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Day work litter cleanup program to expand state-wide

Sophia Schmidt, Delaware Public Media
Gov. John Carney announces the statewide expansion of the "Work a Day, Earn a Pay" program alongside DelDOT, city and state as well as program participants

A program that gives Delawareans the chance to “work a day” and earn wages in a public works job is expanding statewide. 


The “Work-a-Day Earn-a-Pay” pilot program in Wilmington has employed more than forty individuals since its launch March 1, offering single-day work cleaning up litter. The program’s crews have collected more than 700 bags of trash along Wilmington’s I-95 corridor, according to officials. 

Gov. John Carney and DelDOT officials announced Thursday the program is adding four new seven-person crews who will clean up litter in all three counties starting August 1. 

“The problem of litter and actually dumping in Kent and Sussex County is a very serious problem,” said Carney. 

Tina Hylton, a member of Wilmington’s Work-A-Day crew, says she found the program through a substance abuse recovery service. She sees the work as rewarding. 

“When we leave, we know that the kids have a safe place to play,” she said. “We’re not just cleaning the streets, we are prideful. When we leave, the place looks completely better.”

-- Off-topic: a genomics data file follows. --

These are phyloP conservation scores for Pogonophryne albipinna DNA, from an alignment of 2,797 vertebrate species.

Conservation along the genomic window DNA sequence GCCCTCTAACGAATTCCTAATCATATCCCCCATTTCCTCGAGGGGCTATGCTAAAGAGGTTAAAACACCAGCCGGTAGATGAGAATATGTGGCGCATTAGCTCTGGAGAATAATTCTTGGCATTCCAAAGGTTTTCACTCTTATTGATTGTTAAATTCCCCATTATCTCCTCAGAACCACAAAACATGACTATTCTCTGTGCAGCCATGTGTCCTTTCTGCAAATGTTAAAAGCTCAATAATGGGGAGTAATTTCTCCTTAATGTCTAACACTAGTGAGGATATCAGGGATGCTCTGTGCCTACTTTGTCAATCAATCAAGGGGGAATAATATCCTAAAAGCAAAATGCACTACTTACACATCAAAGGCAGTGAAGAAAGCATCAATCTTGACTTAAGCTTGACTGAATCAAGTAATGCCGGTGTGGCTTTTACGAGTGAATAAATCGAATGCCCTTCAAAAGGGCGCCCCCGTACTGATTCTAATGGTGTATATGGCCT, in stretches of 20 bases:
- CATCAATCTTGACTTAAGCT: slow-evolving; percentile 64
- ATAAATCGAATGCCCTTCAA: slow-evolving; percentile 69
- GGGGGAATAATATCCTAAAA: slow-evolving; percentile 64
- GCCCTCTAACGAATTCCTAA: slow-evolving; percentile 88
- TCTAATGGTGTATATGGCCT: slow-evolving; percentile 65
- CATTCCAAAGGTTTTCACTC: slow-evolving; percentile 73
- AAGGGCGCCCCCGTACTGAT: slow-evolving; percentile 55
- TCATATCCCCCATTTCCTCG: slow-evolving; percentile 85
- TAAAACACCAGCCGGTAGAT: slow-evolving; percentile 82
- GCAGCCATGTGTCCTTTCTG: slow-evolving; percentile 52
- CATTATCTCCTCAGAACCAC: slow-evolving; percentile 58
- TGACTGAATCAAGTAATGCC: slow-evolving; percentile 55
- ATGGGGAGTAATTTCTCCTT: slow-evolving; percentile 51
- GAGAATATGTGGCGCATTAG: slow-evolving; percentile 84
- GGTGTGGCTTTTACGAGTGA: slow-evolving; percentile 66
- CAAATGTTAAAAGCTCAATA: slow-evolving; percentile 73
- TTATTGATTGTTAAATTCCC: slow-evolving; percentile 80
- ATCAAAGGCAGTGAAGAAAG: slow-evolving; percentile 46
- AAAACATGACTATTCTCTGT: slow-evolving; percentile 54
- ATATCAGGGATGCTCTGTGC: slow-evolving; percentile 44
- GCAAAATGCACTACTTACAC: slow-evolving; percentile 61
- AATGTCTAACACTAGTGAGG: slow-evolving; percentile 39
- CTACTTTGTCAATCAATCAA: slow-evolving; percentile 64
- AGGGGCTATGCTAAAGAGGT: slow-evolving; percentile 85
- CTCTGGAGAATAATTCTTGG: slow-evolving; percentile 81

Goodwill of Delaware is a partner on the program. CEO Colleen Morrone says the program includes professional development. “We are incorporating other skills to help them become more successful and to be attractive to more positions and to grow and to improve their quality of life,” she said. 

DelDOT is funding the expanded “Work-a-Day” program with $483,000 as part of a $2 million investment this fiscal year into litter control.

DelDOT Secretary Jennifer Cohan says the expanded program will focus on cleaning up roadways entering the state to make a “good first impression.”


Sophia Schmidt is a Delaware native. She comes to Delaware Public Media from NPR’s Weekend Edition in Washington, DC, where she produced arts, politics, science and culture interviews. She previously wrote about education and environment for The Berkshire Eagle in Pittsfield, MA. She graduated from Williams College, where she studied environmental policy and biology, and covered environmental events and local renewable energy for the college paper.
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